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OBIEE managing the cache: Emptying/Purging the cache Part 2

Besides using batch / shell command to purge the cache (see: http://knowledge.ciber.nl/weblog/?p=96), it’s also possible to do this automatically based on events in your ETL process.

This is done by having the OBIEE cache manager polling one or more a ‘EVENTS’ table(s). What you do is have a predefined reference table in a each database you are using. (If you have 1 complete ETL process you could log all table changes in one table.)

The Event table should have the following structure (copied from the OBIEE documentation):

 

Column Name

Data type

Description

CatalogName

CHAR or
VARCHAR
The name of the catalog where the physical table that was updated resides.
Populate the CatalogName column only if the event table does not reside in the same database as the physical tables that were updated. Otherwise, set it to the null value.

DatabaseName

CHAR or
VARCHAR
The name of the database where the physical table that was updated resides. This is the name of the database as it is defined in the Physical layer of the Administration Tool. For example, if the physical database name is 11308Production, and the database name that represents it in the Administration Tool is SQL_Production, the polled rows in the event table has to contain SQL_Production as the database name.
Populate the DatabaseName column only if the event table does not reside in the same database as the physical tables that were updated. Otherwise, set it to the null value.

Other

CHAR or
VARCHAR
Reserved for future enhancements. This column must be set to a null value.

SchemaName

CHAR or
VARCHAR
The name of the schema where the physical table that was updated resides.
Populate the SchemaName column only if the event table does not reside in the same database as the physical tables being updated. Otherwise, set it to the null value.

TableName

CHAR or
VARCHAR
The name of the physical table that was updated. The name has to match the name defined for the table in the Physical layer of the Administration Tool.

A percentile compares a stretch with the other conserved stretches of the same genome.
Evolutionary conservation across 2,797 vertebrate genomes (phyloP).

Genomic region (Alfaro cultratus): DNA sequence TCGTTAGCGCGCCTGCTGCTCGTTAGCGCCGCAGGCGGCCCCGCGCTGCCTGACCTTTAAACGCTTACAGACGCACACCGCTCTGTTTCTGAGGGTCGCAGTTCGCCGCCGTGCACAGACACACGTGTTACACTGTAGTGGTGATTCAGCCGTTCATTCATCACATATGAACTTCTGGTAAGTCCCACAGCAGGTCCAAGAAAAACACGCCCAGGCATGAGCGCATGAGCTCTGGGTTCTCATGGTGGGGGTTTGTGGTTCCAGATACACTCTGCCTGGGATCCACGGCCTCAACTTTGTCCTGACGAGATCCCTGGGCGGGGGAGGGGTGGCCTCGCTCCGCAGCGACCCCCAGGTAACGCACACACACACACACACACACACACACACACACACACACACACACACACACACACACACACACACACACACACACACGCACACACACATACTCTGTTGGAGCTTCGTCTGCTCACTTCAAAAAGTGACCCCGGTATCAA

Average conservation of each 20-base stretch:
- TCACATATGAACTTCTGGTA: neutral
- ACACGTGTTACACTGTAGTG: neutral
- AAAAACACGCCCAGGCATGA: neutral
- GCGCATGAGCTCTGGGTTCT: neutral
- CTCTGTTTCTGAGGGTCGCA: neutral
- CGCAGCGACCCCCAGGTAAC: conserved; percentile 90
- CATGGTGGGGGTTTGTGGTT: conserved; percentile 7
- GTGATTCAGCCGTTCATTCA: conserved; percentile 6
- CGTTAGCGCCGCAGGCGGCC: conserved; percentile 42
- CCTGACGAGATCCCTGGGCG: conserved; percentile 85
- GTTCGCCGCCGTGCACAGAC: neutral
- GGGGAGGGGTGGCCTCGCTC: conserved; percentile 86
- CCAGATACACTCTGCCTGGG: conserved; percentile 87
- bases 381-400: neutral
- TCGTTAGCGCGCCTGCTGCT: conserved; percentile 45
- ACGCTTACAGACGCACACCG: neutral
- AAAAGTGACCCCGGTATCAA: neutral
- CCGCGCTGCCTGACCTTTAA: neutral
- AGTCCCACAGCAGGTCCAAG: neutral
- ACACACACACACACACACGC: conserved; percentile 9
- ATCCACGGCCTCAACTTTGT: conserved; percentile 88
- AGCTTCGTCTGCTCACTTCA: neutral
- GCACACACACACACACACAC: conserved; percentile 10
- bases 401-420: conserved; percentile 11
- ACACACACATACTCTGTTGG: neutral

Values cannot be null.
UpdateTime CHAR or
VARCHAR
The time when the update to the event table occurs. This needs to be a key (unique) value that increases for each row added to the event table. To make sure a unique and increasing value, specify the current timestamp as a default value for the column. Values cannot be null.
UpdateType INTEGER Specify a value of 1 in the update script to indicate a standard update. (Other values are reserved for future use.) Values cannot be null.

Note 1: You can play around with the column names as long as they imported in this order in the OBIEE repository.

Note 2: Although UpdateTime needs to be unique, you can not put a UNIQUE constrain on this column. OBIEE copies the row back into the table during the purging process.

A script for an Oracle version would look like this:

CREATE TABLE OBIEE_UPDATE_EVENTS
(
  UPDATE_TYPE INTEGER DEFAULT 1 NOT NULL,
  UPDATE_TIME DATE  DEFAULT SYSDATE NOT NULL,
  DB_NAME VARCHAR2(40 BYTE),
  CATALOG_NAME VARCHAR2(40 BYTE),
  SCHEMA_NAME VARCHAR2(40 BYTE),
  TABLE_NAME VARCHAR2(40 BYTE)  NOT NULL,
  OTHER VARCHAR2(80 BYTE) DEFAULT NULL
)
/

Imported in the OBIEE repository it would look like this:

image

Now assign this table as an event table:

Tools > Utilities > Oracle Event Tables

image

Drag the event table(s) to the right side

image

Set the polling frequency, press OK.

Let’s fill the cache with a simple query: (SH schema)

image

image

Check if the cache is actually filled:

image

Fill the Event table: (Based on the SH schema)

INSERT INTO obiee_update_events
            (db_name, catalog_name, schema_name, table_name
            )
     VALUES (’orcl SH’, NULL, ‘SH’, ‘Sales’
            )
/
COMMIT
/

Look in the cache directory after the polling time:

image

Note 3: OBIEE removes each entry from the EVENT table independent if it was a success or not.

Note 4: OBIEE only logs failures in the NQServer.log. Usually found in ..OracleBI\server\Log

Till Next Time

John Minkjan is a senior BI-consultant at Ciber in the Netherlands, the text of this article is also published on his personal blog http://obiee101.blogspot.com/

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